Archive for Thursday, January 3, 2002

Commission approves plats despite floodplain concerns

January 3, 2002


City commissioners approved two residential development plats Wednesday, even though the projects would be prohibited under proposed new floodplain regulations.

"I think this highlights the need to get (floodplain regulations) done," Commissioner David Dunfield said.

Lawrence city commissioners want to make sure state budget problems don't get passed to local government.Commissioners on Wednesday decided to make that concern a top issue for their 2002 Legislative Policy Statement, a guide for local legislators on issues of city interest.City officials say the state might divert money from an alcohol tax from cities back into state coffers. They also worry the state might renege on commitments to local road projects."I think we're all concerned the state is going to come in and start taking pieces of our pie," Commissioner Marty Kennedy said.The full statement will be presented to legislators at a special breakfast, 8 a.m. Jan. 10 at the Eldridge Hotel, Seventh and Massachusetts streets.

The plats approved Wednesday define the legal boundaries for two projects by Lawrence developer John Chaney: a four-lot residential subdivision on Seventh Street between Hickory and Lake streets; and a similar project on North Street, west of North Eighth Street.

Both lots are in the 100-year floodplain, city officials said.

Proposed regulations would virtually prohibit new development in that floodplain except for land platted before the regulations take effect. But Chaney said that wasn't why he submitted the plats now.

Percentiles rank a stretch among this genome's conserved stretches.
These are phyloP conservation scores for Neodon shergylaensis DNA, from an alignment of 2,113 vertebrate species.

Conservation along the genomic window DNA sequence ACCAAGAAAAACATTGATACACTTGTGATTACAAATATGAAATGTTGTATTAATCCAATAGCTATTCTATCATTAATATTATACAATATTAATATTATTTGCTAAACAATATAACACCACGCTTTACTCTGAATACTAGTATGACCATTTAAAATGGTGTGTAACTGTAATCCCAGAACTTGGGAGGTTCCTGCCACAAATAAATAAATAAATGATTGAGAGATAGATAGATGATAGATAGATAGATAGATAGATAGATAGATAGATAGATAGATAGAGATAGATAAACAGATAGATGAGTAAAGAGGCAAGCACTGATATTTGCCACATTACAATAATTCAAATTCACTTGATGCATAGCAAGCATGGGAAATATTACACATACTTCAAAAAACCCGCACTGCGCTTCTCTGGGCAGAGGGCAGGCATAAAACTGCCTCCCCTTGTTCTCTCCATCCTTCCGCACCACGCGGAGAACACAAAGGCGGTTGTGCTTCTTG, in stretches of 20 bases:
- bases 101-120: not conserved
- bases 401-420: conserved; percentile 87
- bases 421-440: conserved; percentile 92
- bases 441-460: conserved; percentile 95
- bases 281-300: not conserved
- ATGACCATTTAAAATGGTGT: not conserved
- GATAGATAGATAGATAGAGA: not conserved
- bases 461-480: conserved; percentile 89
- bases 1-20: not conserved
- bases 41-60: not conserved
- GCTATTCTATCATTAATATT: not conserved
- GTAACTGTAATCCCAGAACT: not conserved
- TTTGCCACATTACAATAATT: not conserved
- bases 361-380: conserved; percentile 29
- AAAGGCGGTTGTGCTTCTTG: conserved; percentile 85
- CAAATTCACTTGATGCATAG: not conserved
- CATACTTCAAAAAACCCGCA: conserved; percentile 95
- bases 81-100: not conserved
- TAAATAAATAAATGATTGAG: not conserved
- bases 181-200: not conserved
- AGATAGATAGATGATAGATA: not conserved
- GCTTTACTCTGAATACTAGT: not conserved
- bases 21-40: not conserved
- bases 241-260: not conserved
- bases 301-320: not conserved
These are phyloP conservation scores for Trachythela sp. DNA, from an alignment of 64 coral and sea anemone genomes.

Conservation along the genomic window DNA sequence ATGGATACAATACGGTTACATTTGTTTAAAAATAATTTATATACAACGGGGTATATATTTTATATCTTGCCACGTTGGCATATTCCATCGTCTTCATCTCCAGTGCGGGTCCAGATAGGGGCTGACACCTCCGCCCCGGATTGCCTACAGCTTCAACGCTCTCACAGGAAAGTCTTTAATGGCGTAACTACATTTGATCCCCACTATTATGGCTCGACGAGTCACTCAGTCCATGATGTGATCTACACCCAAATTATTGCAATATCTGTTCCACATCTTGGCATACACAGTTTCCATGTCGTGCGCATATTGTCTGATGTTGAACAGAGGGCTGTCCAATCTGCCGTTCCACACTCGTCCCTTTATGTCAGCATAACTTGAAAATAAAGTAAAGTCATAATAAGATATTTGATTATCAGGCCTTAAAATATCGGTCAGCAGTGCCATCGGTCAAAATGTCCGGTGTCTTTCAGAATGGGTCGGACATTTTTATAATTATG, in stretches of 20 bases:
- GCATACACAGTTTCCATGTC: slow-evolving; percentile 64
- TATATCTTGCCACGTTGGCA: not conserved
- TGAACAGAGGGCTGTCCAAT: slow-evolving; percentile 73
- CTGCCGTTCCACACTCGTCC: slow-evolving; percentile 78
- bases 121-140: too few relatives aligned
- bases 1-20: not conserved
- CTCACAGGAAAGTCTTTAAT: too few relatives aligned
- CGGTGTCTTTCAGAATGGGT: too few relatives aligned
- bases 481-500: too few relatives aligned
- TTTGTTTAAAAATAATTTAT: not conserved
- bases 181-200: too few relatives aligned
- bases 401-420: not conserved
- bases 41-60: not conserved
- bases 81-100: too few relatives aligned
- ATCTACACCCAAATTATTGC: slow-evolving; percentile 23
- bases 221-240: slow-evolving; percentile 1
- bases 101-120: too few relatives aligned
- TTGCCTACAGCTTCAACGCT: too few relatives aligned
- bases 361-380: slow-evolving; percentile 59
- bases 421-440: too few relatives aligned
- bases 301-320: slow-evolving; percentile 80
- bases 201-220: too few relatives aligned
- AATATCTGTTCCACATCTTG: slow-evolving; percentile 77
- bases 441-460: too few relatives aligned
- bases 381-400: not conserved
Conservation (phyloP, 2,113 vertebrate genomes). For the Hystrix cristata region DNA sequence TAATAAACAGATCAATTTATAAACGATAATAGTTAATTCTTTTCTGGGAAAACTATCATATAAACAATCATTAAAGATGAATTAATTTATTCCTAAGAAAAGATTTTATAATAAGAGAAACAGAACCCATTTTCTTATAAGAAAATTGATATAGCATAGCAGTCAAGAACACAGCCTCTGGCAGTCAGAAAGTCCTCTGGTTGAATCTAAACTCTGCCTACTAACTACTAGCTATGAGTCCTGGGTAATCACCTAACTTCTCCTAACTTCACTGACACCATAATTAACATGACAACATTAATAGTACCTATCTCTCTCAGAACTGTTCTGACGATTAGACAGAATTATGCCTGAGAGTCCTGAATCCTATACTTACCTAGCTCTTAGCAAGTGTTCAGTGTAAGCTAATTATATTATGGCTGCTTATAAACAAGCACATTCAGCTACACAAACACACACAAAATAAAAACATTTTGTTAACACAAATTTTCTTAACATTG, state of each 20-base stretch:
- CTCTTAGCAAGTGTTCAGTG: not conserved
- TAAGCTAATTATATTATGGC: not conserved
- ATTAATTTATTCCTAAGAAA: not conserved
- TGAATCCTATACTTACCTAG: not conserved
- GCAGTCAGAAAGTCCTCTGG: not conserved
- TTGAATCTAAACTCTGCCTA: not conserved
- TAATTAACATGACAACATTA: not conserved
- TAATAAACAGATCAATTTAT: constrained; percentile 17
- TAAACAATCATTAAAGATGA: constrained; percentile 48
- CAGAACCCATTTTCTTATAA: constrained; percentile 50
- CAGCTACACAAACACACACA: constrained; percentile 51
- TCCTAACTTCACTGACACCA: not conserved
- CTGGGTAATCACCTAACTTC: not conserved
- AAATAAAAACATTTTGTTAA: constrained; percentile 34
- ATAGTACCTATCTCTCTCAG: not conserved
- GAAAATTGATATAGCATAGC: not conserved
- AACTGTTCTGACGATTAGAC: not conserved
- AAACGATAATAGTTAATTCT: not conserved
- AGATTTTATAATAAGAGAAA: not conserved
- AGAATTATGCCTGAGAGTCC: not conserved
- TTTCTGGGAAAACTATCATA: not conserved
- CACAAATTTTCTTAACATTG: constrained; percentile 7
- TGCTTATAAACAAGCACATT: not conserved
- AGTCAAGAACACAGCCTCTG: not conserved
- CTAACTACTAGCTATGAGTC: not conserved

"The lots are already being taxed as separate lots," he said. "This is just making it official."

The city has moratoria on annexing new land in North Lawrence and in floodplains, but the plats are legal under existing regulations. The city is generally obligated to approve a plat unless it doesn't conform to rules.

Still, Dunfield asked for special discussion of the issue, noting the plats wouldn't be allowed if the new regulations were in place. A subcommittee of the Lawrence-Douglas County Planning Commission is still reviewing the regulations.

Dunfield said he is "frustrated" at the pace of the review.

"I think when we set a moratorium on (annexations) for the floodplains, I think we anticipated the new regulations would be in place by the first of the year," he told his fellow commissioners.

It doesn't appear that developers are rushing to plat floodplain properties, however. Chaney's request is the first since the proposed regulations were unveiled. Only one more request for a development on North Eighth between Lake and Lauren streets is in the pipeline.

But city commissioners say they will have to extend the moratoria, currently slated to expire Jan. 15.

"I just want to get this resolved so we don't have confusion over what's appropriate and what's not appropriate," Dunfield told the Journal-World after the meeting.

The subcommittee reviewing the regulations meets at 8 a.m. today in City Hall, Sixth and Massachusetts streets.

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